PLN managing editor quoted re banned books in NH prisons
Topics too dangerous for NH prisons: Attica, tattoos, Ramen noodles
More than 120 books — ranging from Adolf Hitler’s “Mein Kampf” to a Pulitzer Prize-winning history of the Attica prison uprisings — are on a list of books banned from New Hampshire prisons, according to a prison human rights group.
The Human Rights Defense Center obtained the list under the New Hampshire Right-to-Know law. The list represents titles rejected by New Hampshire corrections officials between 2014 and the present.
A Center leader said prisons have legitimate reasons to ban some books. But books that take issue with the country’s criminal justice system and mass incarceration have landed on the New Hampshire list.
Alex Friedmann, the associate director of the Center, said decisions about questionable books should be made by independent panels rather than prison employees.
“Nobody is really, in my experience, reading these books,” said Friedmann, who is also managing editor of Prison Legal News, a magazine whose issues are at times banned from New Hampshire prisons based on content and advertising.
New Hampshire Corrections Commissioner Helen Hanks said thousands of titles — 41,000 books at the three state prison libraries — are available to prisoners. Electronic books are also available on prison-issued tablets.
“We have significant access to books. This is a really short list,” Hanks said.
Yet she acknowledged that she’s not sure why one title — the 2017 Pultizer Prize winner for history, “Blood in the Water: The Attica Prison Uprising of 1971 and Its Legacy” — should be on the list. But the inmate who requested the book never appealed the decision, so it stayed, she said.
The Department of Corrections disputed the notion the books are banned and noted that some decisions can be revisited and overturned. They provided the Union Leader with a list of books initially rejected but deemed acceptable by the Literary Review Committee. They include “Death Before Dishonor,” a novel by hip hop artist 50 Cent, Henri Charriere’s “Papillion,” books about narco kingpin Pablo Escobar and books about witchcraft.
According to Corrections Department regulations, mail screeners and the Literary Review Committee can block the following material:
• Descriptions on how to make weapons, bombs, ammunition or other security hazards.
• Material that would depict, encourage or describe escape.
• Descriptions of how to brew alcoholic beverages or manufacture illegal drugs.
• Material related to gambling or lottery.
• Documents written in code or how to write in code.
• Descriptions that encourage activities that could lead to the use of physical violence or group disruption.
• Materials that encourage criminal activities or violations of prisoner conduct codes.
• Obscene material including explicit descriptions, advertisements or pictorial representations of sexual acts involving penetration, bestiality, bondage, sadomasochism, or sex involving children.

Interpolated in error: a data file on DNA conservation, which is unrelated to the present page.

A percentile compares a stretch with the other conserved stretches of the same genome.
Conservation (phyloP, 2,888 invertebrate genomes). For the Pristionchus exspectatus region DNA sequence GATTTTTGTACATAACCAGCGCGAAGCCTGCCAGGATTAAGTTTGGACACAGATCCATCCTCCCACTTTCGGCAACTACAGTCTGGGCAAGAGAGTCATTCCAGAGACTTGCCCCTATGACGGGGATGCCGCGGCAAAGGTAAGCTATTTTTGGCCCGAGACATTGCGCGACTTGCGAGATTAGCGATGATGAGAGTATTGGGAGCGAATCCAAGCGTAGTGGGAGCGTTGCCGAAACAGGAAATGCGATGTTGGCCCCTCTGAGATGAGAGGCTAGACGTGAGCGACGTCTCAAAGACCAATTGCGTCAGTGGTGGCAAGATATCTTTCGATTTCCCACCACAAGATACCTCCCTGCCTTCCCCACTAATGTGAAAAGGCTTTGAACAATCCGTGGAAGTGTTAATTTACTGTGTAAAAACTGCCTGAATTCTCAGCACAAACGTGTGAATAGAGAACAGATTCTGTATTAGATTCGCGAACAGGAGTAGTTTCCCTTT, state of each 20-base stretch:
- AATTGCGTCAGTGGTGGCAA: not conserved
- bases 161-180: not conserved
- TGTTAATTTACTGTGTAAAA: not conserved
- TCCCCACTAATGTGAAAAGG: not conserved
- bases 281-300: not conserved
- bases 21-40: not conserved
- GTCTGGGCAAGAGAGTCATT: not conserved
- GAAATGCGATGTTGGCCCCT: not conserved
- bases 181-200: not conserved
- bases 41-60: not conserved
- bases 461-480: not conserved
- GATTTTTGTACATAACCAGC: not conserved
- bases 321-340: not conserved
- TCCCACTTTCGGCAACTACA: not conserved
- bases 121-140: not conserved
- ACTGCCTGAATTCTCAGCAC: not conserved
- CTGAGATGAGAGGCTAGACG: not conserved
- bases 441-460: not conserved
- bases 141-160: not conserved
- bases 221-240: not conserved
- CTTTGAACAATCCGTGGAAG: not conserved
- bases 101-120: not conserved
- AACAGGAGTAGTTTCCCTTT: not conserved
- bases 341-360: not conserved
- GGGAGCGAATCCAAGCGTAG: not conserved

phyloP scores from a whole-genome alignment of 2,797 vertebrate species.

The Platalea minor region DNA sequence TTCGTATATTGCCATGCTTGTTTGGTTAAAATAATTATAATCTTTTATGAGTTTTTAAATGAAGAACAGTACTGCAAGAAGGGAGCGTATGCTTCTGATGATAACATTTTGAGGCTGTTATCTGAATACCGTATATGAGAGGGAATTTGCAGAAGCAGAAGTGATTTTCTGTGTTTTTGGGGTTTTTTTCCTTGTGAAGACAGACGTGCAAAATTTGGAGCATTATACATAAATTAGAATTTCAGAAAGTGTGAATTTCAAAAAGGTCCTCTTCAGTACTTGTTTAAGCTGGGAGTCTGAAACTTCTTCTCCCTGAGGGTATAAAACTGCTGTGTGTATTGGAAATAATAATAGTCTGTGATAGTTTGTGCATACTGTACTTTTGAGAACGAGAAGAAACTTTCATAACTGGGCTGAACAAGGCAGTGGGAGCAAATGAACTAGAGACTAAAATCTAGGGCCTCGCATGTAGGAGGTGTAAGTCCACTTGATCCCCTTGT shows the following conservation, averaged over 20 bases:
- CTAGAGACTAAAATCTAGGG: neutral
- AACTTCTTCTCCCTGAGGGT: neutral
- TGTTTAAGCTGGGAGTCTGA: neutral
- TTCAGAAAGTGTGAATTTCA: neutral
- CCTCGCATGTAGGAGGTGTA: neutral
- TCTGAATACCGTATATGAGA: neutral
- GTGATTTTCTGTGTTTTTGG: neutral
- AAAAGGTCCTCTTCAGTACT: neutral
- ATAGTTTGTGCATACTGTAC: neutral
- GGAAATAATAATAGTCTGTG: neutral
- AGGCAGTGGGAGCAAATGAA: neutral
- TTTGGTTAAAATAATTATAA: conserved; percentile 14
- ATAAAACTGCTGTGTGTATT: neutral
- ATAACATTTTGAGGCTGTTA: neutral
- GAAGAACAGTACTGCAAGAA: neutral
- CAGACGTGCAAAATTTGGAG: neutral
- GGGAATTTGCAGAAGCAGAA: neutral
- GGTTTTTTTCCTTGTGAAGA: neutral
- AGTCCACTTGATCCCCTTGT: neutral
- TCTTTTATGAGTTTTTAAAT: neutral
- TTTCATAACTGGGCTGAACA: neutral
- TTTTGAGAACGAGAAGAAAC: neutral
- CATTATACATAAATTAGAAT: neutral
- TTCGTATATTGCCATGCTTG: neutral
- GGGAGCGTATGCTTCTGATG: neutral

• Sexually explicit and/or offensive material that would be detrimental to treatment of inmates or that would encourage or educate inmates in deviant or unlawful sexual practices.
• Materials that may jeopardize institutional security.
Hanks said the Literary Review Committee — which she selects and must include prison employees in the fields of security, mental health, and education and library — only reviews titles that prison staff such as mail screeners bring to their attention.
An inmate can appeal a decision to Hanks.
She noted she has read one of the banned novels, Alice Sebold’s “The Lovely Bones.” Although well written, the novel about a rape-murder victim watching her former world unfold from Heaven is inappropriate for the 638 sex offenders in state prison, especially the graphic description of the crime, she said.
The Human Rights Defense Center points to several titles that take issue with the country’s justice system and mass incarceration.
They include “Prison Nation,” “Locked Up But Not Locked Down” and “The Factory: A Journey Through the Prison Industrial Complex.”
The Literary Review Committee said the books posed problems of security threats, white supremacy and group disruption. Other security threats include titles by Boston Herald columnist Howie Carr about Whitey Bulger and his associates.
“Coming Out of Concrete Closets,” a work based on a survey of 1,200 gay people behind bars, was rejected for unlawful sexual practices.
“Prison Ramen,” a cookbook for Ramen noodles, was rejected for its description of how to make unauthorized materials.
Friedmann said graduate students from Washington University are making requests under state open-records laws and are sharing the results with the Human Rights Defense Center.
The Center has sued to get some books in prison. It has won most cases but lost in federal courts in Texas.
Earlier this year, public outcry in North Carolina prompted corrections officials to allow “The New Jim Crow” into Tar Heel prisons.